# LKrigLatticeCenters: Methods to report the locations or scales associated with the... In LatticeKrig: Multiresolution Kriging Based on Markov Random Fields

## Description

These method takes the lattice information for a particular geometry from an LKinfo object and finds the locations or scales at each lattice points. These locations are the "nodes" or centers of the basis functions. The "scales" scales that distance function when the basis functions are evaluated and combine the spacing of lattice and the specificed overlap.

## Usage

 ``` 1 2 3 4 5 6 7 8 9 10 11 12 13 14 15 16 17 18 19``` ```LKrigLatticeCenters(object, ...) ## Default S3 method: LKrigLatticeCenters(object, ...) ## S3 method for class 'LKInterval' LKrigLatticeCenters(object, Level, ...) ## S3 method for class 'LKRectangle' LKrigLatticeCenters(object, Level, ...) ## S3 method for class 'LKBox' LKrigLatticeCenters(object, Level, ...) ## S3 method for class 'LKCylinder' LKrigLatticeCenters(object, Level = 1, physicalCoordinates = FALSE, ...) ## S3 method for class 'LKRing' LKrigLatticeCenters(object, Level = 1, physicalCoordinates = FALSE, ...) ## S3 method for class 'LKSphere' LKrigLatticeCenters(object, Level, ...) ## Default S3 method: LKrigLatticeScales(object, ...) LKrigLatticeScales(object, ...) ```

## Arguments

 `object` An LKinfo object. `Level` The multiresolution level. `physicalCoordinates` If TRUE the centers are returned in the untransformed scale. See the explanation of the `V` matrix in LKrigSetup. This is useful to relate the lattice points to other physical components of the problem. For example with the LKRing geometry representing the equatorial slice of the solar atmosphere one observes a line of sight integral through the domain. This integral is obvious found with respect to the physical coordinates and not the lattice points. `...` Any additional arguments for this method.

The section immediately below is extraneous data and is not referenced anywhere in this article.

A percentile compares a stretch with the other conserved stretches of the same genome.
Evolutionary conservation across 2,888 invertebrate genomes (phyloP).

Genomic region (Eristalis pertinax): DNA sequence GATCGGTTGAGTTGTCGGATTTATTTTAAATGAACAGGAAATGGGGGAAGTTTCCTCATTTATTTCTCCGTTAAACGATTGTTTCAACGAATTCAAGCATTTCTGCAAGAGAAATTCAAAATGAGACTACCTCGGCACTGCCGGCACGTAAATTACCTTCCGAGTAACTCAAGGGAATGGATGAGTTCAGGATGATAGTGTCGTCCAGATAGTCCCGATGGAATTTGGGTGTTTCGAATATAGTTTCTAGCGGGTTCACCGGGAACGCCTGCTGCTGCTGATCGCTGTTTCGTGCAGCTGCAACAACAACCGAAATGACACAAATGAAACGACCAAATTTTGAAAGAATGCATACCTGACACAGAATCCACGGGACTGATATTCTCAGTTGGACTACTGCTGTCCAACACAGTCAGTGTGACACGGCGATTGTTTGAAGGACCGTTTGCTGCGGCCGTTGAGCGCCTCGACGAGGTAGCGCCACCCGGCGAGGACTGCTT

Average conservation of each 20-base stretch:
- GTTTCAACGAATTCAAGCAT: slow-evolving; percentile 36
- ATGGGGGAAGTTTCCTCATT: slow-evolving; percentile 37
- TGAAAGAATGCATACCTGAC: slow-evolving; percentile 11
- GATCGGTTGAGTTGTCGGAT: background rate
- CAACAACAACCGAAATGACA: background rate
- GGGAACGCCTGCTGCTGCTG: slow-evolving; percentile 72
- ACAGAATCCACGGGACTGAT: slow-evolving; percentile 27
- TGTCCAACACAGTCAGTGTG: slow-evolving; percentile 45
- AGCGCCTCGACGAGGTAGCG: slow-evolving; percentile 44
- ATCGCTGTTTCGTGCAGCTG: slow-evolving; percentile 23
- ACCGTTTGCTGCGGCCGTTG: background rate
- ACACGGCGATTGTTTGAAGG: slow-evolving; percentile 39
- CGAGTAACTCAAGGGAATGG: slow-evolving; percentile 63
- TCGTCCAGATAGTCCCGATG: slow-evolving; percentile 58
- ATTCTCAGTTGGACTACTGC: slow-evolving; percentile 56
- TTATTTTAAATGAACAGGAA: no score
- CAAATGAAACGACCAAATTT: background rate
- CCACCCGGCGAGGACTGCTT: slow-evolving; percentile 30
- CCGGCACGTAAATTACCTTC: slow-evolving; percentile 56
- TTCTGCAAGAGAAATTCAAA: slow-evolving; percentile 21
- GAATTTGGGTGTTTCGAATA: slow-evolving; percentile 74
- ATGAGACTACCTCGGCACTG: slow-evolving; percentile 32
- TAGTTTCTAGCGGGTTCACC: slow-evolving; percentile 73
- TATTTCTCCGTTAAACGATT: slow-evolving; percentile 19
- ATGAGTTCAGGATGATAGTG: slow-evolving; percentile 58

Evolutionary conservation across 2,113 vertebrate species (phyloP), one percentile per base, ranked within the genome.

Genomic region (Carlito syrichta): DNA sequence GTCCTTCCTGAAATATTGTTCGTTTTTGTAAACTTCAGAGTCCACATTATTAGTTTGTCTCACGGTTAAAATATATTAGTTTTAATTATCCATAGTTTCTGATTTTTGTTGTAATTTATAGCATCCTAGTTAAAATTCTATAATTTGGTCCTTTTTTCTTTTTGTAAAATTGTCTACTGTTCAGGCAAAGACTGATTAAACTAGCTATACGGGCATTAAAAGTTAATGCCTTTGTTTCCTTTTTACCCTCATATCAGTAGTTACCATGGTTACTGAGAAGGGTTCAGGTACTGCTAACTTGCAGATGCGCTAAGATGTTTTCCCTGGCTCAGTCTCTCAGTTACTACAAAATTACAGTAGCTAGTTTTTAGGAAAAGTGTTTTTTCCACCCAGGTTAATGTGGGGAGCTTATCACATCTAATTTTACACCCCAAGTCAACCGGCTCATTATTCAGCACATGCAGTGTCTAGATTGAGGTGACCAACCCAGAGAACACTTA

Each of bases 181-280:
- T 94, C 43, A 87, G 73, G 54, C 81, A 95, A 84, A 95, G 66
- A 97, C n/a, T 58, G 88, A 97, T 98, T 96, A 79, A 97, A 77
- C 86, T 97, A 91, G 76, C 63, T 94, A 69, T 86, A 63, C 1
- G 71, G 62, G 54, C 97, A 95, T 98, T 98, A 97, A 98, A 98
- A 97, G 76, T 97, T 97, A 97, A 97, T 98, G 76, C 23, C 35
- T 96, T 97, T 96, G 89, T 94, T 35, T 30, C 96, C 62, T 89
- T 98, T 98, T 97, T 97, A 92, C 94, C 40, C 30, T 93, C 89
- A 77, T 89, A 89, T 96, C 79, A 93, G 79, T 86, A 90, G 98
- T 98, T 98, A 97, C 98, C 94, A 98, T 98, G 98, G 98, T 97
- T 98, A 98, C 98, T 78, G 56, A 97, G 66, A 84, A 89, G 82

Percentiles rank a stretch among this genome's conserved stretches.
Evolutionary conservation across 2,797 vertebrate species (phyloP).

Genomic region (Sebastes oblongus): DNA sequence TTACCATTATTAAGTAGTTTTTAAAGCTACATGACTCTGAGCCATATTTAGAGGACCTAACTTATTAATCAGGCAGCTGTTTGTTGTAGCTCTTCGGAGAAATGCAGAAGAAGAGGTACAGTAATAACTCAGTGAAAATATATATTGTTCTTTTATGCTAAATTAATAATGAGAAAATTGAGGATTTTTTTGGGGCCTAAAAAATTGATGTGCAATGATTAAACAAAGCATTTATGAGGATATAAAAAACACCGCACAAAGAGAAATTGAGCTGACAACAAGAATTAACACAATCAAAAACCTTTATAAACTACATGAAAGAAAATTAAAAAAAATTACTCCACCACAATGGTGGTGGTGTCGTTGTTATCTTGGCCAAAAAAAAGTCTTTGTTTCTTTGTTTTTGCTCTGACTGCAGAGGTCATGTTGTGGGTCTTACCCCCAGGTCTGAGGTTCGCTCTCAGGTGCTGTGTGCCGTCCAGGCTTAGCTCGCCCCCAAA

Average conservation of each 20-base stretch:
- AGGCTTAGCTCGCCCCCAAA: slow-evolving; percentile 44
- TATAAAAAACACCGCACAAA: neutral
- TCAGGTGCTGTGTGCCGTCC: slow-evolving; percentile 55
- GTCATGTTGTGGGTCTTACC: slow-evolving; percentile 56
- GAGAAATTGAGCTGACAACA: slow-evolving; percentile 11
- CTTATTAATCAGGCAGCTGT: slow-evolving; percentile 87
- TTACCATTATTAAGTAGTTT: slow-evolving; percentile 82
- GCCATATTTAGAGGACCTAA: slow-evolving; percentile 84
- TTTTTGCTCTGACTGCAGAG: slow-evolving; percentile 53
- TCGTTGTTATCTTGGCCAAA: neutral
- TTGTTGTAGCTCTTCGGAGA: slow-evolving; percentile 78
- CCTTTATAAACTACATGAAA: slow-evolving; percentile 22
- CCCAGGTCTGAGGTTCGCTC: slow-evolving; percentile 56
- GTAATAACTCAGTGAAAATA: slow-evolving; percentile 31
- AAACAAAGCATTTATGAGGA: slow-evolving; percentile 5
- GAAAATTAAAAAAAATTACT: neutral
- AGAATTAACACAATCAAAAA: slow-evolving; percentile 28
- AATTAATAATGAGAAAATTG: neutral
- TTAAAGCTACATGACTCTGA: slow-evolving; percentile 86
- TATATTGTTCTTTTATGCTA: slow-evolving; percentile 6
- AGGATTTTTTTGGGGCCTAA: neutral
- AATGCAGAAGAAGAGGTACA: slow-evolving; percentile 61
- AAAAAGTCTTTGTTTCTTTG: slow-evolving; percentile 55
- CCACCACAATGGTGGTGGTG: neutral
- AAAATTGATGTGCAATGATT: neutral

## Details

This method is of course geometry dependent and the default version just gives an error warning that a version based on the geometry is required. Typically generating these lattice points from the information in LKinfo should be easy as the grid points are already determined.

The scales reported are in the simplest form delta*overlap where delta is a vector of the lattice spacings and overlap (default is 2.5) is the amount of overlap between basis functions.

See the source for the function `LKrig.basis` for how each of these is used to evaluate the basis functions.

## Value

Centers A matrix where the rows index the points and columns index dimension. In the case of the LKRectangle geometry attribute is added to indicate the grid points used to generate the lattice. For LKSphere the centers are in lon/lat degrees. ( Use `directionCosines` to convert to 3-d coordinates from lon/lat.)

Scales The default method returns the vector `delta*offset` with length being the number of multiresolution levels.

## Author(s)

Doug Nychka

`LKrig.basis` `LKrigSetup`, `LKrigSetupAwght`, `LKrigSAR`, `LKrig`
 ``` 1 2 3 4 5 6 7 8 9 10 11 12 13 14 15 16 17 18 19 20 21 22 23 24 25 26 27 28 29 30``` ``` x<- cbind( c(-1,2), c(-1,2)) LKinfo<- LKrigSetup( x, alpha=c( 1,.2,.01), nlevel=3, a.wght=4.5, NC= 10) # lattice centers for the second level # not points added for buffer outside of spatial domain look<- LKrigLatticeCenters(LKinfo, Level=2) # convert grid format (gridList) to just locations look<- make.surface.grid( look) plot( look, cex=.5) rect( -1,-1,2,2, border="red4") x<- cbind( c(0, 360), c( 1,3)) LKinfo<- LKrigSetup( x, LKGeometry="LKRing", nlevel=1, a.wght=4.5, NC= 10, V= diag(c( 1,.01) ) ) polar2xy<- function(x){ x[,2]*cbind( cos(pi*x[,1]/180), sin(pi*x[,1]/180))} look1<- LKrigLatticeCenters( LKinfo, Level=1) look2<- LKrigLatticeCenters( LKinfo, Level=1, physicalCoordinates=TRUE ) look3<- polar2xy( look2\$Locations ) # Basis scales: LKrigLatticeScales( LKinfo) set.panel(3,1) plot( make.surface.grid( look1)) plot( look2\$Locations) plot( look3) ```